I've actually a story concerning this: When I was in Norway last time, I was shopping grocerys one day. Being a native speaker of the German language, which has a lot in common with the Norwegian, I decided to buy a bottle of "saft", which would be juice in Germany. "Saft" in Norway, this is what I learned that day, is a very sugary concentrate of juice. At least this is what I guess from the taste. It was impossible to drink without mixing it with water... I asked my host what it was and even she couldn't really explain it, but told me that if I wanted to buy juice, I should just buy "juice" - That it was lemonade, is one thing I can not believe either, tho :)

February 18, 2017

https://www.duolingo.com/profile/Gidget84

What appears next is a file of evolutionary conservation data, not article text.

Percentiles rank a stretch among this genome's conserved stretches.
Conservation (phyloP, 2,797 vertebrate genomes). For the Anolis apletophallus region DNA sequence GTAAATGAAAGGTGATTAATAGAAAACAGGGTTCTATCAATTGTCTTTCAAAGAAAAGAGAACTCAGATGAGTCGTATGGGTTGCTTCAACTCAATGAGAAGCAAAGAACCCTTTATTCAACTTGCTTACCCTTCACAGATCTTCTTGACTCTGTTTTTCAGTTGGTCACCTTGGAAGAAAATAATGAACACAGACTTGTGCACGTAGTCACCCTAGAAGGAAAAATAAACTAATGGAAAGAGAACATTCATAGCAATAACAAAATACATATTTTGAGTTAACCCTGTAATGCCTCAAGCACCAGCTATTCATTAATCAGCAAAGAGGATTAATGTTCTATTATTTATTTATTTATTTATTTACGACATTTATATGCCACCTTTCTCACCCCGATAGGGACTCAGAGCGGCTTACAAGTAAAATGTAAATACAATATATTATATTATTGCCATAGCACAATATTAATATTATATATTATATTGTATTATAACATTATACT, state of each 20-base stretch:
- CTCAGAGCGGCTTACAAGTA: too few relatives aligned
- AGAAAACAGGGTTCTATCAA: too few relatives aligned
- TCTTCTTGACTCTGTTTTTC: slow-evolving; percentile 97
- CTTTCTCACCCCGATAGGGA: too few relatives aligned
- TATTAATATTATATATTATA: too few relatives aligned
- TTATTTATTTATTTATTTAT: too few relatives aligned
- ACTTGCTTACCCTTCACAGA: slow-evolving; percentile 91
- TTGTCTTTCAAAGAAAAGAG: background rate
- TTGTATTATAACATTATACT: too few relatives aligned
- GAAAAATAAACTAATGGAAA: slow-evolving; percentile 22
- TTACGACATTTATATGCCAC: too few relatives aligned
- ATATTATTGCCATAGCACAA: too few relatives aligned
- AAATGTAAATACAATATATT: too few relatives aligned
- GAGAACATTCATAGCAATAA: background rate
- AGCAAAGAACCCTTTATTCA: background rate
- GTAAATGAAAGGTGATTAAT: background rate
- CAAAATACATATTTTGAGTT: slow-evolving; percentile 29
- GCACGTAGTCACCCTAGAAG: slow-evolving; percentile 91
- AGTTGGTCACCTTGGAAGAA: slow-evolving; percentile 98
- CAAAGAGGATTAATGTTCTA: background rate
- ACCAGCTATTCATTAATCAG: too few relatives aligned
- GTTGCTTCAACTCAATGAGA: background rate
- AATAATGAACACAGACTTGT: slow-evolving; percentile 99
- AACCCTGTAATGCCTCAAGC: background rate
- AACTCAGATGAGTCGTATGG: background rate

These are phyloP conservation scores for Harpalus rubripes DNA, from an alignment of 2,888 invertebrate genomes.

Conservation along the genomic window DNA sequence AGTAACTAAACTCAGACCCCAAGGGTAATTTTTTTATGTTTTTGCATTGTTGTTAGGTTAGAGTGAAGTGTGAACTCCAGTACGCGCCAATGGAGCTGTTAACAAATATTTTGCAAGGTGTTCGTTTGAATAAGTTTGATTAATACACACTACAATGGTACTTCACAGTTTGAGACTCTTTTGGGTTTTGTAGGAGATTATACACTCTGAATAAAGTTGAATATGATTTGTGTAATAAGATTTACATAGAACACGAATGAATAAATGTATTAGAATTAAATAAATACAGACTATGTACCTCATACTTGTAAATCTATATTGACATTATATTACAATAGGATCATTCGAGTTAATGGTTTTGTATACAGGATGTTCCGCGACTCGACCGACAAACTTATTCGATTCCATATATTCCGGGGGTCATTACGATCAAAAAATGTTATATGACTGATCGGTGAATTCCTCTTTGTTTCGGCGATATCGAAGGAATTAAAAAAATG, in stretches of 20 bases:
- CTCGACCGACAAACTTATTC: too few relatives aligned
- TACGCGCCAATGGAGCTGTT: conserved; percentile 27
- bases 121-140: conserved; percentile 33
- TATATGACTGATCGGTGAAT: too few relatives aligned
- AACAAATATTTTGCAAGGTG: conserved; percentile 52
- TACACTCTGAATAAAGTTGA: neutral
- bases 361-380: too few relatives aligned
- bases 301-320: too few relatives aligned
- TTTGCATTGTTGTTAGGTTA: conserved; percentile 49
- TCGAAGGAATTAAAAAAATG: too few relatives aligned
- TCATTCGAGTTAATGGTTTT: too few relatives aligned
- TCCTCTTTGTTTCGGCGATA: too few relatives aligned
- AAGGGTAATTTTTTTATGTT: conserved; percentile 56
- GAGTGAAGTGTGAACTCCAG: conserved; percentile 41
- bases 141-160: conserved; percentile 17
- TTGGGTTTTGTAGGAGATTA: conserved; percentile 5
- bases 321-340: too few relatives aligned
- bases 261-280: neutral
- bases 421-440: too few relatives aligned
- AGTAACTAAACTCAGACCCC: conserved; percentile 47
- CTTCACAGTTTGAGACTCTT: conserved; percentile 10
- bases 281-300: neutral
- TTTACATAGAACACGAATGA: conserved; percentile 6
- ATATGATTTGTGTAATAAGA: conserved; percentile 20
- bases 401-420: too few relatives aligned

My fiance is Norwegian and he says "it's concentrated lemonade" but I thought of it more like a concentrated water flavor myself.

February 18, 2017

https://www.duolingo.com/profile/AshtonxJ

What's the gender for "brus"? According to bab.la, it can be masculine or neutral depending on whether it's meant generally or as carbonated water, which I think is overlapping. So which is it? (https://en.bab.la/dictionary/english-norwegian/soda)

December 30, 2017

https://www.duolingo.com/profile/Regney
Mod
  • 1989

According to Det Norske Akademis ordbok, a soft drink is en brus.

Et brus is a Norwegian word as well. Here are some examples:
et brus av begeistring - a chorus of excitement, an effervescent excitement
et brus av blomster - a cascade of flowers, a spray of flowers

October 13, 2018

https://www.duolingo.com/profile/fromoceanum

an interesting choice but okay

December 5, 2018

https://www.duolingo.com/profile/palmtree122

I wonder is this linked to the scottish drink Irn Bru? Bairn is also a colloquial term for child in scotland much like the norwegian word for child "Barn".

December 26, 2018